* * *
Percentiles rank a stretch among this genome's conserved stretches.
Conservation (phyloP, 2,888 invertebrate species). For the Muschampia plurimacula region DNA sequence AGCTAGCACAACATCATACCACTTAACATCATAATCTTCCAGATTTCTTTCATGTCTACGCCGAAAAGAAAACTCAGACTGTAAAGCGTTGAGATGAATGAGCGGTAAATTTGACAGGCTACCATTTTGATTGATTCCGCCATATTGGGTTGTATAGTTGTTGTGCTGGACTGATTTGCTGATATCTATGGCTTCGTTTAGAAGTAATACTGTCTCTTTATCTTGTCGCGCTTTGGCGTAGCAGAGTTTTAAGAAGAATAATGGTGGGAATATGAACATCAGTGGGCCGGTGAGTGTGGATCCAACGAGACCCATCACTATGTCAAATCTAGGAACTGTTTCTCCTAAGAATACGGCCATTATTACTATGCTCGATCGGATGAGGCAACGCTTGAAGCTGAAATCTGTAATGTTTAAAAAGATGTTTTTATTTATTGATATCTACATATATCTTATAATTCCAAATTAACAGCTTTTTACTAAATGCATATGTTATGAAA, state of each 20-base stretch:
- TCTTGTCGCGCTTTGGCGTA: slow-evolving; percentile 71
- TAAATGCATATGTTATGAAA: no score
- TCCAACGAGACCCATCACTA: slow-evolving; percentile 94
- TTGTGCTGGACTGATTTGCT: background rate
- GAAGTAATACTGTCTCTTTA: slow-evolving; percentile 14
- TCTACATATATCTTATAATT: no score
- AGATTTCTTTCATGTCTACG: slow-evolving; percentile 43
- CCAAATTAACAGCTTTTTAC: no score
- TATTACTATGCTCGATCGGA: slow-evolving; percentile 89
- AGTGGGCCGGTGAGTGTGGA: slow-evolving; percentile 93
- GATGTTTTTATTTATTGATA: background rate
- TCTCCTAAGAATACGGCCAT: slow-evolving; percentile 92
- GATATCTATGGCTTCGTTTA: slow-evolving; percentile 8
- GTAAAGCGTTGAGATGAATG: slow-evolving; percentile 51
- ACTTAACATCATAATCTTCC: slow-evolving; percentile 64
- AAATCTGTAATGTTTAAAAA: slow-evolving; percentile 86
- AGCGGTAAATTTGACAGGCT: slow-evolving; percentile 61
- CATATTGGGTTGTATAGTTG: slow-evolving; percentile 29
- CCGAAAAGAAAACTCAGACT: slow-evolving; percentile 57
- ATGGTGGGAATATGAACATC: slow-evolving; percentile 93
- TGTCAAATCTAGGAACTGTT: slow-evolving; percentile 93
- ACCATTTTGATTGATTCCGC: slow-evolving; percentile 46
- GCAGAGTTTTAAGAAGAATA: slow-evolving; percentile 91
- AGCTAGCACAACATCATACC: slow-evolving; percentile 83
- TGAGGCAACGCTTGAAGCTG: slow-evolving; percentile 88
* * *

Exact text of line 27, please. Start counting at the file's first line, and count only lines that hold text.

- TGAGGCAACGCTTGAAGCTG: slow-evolving; percentile 88